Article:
AI Robot Helps Find Sick Tulips in Netherlands

03:35 March 22, 2024

AI Robot Helps Find Sick Tulips in Netherlands

Theo works days, nights, and weekends in the tulip fields in the Netherlands and never complains of sore muscles.

How is this possible?

Theo is an artificial intelligence, or AI, robot that looks for diseased flowers each spring.

The work prevents viruses from spreading among the valuable plants. The robot looks for troubled tulip bulbs and destroys them if necessary. They are removed from the healthy ones in a processing center after the harvest.

There are 45 robots like Theo working in the tulip fields of the Netherlands. Their job becomes important as the winter turns to spring and peak season nears. People come from around the world to see the colorful flowers.

Allan Visser’s family has been growing tulips for three generations. This is the second season that he has used a robot. He said it is very costly – the same as a sports car – about $200,000. In the past, knowledgeable farmers would walk the fields looking for tulips that showed signs of sickness.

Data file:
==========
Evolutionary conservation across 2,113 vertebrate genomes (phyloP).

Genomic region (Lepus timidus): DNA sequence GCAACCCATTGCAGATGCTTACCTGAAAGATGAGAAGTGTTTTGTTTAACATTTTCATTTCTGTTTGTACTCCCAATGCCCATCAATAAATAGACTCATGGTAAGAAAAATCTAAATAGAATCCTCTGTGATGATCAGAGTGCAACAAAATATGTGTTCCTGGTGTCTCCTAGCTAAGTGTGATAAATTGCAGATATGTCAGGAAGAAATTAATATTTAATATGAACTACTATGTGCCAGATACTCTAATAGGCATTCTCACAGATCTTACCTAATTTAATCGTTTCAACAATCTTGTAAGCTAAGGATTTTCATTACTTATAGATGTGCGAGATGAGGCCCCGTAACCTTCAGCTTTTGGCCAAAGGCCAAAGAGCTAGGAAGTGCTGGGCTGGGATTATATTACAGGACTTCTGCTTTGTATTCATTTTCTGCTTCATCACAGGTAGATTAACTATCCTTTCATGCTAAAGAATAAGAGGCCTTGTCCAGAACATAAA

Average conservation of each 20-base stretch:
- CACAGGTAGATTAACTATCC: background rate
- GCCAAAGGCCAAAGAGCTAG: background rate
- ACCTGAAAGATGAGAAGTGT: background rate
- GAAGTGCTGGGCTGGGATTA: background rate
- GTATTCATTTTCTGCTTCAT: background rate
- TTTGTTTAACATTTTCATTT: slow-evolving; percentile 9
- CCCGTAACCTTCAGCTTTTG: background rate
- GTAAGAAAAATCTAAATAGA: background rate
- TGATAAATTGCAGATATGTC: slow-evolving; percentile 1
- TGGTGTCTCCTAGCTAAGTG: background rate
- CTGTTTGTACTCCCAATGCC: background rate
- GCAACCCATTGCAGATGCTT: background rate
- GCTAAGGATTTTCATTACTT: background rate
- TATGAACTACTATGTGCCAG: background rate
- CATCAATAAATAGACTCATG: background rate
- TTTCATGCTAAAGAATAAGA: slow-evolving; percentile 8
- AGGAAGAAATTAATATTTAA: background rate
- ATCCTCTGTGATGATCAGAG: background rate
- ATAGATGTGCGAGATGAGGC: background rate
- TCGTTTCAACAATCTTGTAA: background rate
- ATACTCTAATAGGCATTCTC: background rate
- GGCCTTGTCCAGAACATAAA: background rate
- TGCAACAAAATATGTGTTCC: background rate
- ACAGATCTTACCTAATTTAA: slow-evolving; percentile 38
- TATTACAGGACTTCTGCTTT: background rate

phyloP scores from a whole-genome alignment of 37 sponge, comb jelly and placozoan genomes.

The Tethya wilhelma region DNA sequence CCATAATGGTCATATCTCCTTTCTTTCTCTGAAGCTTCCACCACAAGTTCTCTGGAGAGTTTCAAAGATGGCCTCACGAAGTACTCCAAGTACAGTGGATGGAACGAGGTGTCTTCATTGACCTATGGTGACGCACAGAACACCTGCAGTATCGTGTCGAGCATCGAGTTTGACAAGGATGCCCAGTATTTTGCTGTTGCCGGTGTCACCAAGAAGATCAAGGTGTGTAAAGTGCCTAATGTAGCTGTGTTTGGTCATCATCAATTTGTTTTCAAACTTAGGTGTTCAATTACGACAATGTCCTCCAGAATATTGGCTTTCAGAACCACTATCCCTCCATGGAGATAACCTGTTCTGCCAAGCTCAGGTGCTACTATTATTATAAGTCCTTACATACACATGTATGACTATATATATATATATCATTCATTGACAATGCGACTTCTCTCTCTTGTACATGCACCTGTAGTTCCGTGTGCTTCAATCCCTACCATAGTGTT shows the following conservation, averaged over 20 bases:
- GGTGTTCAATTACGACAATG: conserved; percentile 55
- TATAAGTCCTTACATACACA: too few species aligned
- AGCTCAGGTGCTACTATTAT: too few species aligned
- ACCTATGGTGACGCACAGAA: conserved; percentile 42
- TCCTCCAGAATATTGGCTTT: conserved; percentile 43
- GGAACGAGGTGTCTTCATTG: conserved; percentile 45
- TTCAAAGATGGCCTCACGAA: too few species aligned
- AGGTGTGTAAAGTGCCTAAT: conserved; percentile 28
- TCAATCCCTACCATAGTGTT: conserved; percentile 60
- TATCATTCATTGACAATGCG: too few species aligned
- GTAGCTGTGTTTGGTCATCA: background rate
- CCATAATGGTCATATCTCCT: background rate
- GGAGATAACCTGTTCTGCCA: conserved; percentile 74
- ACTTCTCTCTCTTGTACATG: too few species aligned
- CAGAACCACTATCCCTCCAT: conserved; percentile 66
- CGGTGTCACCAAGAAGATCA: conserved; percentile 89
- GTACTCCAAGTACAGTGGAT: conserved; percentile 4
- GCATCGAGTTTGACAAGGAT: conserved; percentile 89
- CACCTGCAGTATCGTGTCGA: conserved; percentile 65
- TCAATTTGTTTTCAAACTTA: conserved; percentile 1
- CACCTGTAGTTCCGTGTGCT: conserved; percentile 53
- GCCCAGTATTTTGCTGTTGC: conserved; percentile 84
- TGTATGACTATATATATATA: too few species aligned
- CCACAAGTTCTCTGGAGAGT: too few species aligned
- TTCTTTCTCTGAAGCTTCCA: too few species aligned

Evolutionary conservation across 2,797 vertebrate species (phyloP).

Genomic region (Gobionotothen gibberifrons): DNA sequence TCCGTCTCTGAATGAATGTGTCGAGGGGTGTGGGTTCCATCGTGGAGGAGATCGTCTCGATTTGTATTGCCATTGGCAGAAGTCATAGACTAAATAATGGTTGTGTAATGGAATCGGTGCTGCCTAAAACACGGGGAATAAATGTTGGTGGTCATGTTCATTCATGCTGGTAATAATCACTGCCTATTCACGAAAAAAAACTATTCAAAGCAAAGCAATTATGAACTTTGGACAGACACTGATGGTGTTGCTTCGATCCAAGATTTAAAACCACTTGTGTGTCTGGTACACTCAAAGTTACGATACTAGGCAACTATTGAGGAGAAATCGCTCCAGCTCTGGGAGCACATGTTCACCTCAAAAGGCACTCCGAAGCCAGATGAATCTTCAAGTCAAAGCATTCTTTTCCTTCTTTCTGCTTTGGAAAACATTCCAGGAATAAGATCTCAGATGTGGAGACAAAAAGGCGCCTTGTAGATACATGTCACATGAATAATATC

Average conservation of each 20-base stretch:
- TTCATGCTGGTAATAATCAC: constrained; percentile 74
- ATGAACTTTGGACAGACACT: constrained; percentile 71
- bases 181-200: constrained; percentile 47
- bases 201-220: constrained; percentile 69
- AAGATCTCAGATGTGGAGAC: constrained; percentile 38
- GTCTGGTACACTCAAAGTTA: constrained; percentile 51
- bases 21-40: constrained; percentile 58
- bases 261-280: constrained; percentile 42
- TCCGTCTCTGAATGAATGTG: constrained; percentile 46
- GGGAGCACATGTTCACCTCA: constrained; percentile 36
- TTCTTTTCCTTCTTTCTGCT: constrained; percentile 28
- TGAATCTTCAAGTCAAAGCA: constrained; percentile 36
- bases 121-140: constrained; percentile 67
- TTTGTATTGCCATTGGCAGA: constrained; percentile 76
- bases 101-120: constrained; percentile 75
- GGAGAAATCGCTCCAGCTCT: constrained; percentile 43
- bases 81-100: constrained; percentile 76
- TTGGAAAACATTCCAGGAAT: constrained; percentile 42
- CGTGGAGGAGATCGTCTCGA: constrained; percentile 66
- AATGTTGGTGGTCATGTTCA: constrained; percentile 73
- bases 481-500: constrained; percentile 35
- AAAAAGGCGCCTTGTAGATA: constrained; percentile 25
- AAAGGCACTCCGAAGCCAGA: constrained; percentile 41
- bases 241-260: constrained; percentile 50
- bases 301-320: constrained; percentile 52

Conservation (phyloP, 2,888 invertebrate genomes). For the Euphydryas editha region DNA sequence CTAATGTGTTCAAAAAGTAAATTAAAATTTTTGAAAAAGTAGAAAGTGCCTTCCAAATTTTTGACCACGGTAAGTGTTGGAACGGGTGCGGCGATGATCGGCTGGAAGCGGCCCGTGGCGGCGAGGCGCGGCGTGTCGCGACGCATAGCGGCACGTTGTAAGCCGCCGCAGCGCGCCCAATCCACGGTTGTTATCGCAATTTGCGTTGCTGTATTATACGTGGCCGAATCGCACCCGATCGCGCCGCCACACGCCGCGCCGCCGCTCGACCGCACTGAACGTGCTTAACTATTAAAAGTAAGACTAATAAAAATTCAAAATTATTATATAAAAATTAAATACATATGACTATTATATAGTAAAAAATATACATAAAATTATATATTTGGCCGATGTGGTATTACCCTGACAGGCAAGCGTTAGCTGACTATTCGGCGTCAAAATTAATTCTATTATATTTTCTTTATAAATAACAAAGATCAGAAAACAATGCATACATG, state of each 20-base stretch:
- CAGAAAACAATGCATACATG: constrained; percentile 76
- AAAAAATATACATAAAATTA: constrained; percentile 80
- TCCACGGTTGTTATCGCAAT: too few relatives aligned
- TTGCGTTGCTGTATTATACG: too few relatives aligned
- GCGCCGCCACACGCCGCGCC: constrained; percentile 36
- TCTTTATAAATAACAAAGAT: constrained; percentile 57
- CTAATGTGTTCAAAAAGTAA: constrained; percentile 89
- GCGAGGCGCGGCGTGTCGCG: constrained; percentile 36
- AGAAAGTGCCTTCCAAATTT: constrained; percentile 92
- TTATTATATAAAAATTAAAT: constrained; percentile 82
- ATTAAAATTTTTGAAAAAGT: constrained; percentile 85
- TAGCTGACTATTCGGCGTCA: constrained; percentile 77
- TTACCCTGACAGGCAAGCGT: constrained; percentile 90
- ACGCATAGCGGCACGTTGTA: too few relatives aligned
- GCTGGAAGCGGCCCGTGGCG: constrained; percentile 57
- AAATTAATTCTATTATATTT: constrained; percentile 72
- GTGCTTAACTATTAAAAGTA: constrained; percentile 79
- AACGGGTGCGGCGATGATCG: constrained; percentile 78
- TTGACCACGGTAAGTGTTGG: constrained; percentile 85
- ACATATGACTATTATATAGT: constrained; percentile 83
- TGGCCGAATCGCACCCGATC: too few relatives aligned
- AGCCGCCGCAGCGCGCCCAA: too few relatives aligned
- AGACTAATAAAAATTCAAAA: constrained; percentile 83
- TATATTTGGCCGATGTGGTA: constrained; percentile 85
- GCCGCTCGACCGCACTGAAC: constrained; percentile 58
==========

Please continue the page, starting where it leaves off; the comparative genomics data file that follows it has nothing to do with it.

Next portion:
“I prefer to have the robot because a sports car doesn’t take out the sick tulips from our field,” he said. “Yeah, it is expensive, but there are less and less people who can really see the sick tulips.”

The robot has been trained to see the sick plants. Red stripes show up on the leaves of infected plants. The robots roll through the fields very slowly – about one kilometer per hour – looking for sick tulips.

Visser called the work “precision agriculture” as he explained how the robots work. He said the robots have cameras and take thousands of photos of the tulips. The AI software considers the photos and decides which tulips need to be killed.

“The robot has learned to recognize this and treat it,” Visser said.

H2L Robotics is the company that makes the robots. Erik de Jong is the managing director. He said the robots use GPS coordinates to be sure they are killing the correct tulip among many tulips in the field.

He said all of the knowledge they use in the computer program that informs the robot comes from tulip farmers—farmers like Theo van der Voort. He is the farmer that the robot is named after.

Van der Voort retired after 52 years of looking for sick flowers in his fields.

“It’s fantastic,” he said. “It sees just as much as I see.”

I’m Dan Friedell.

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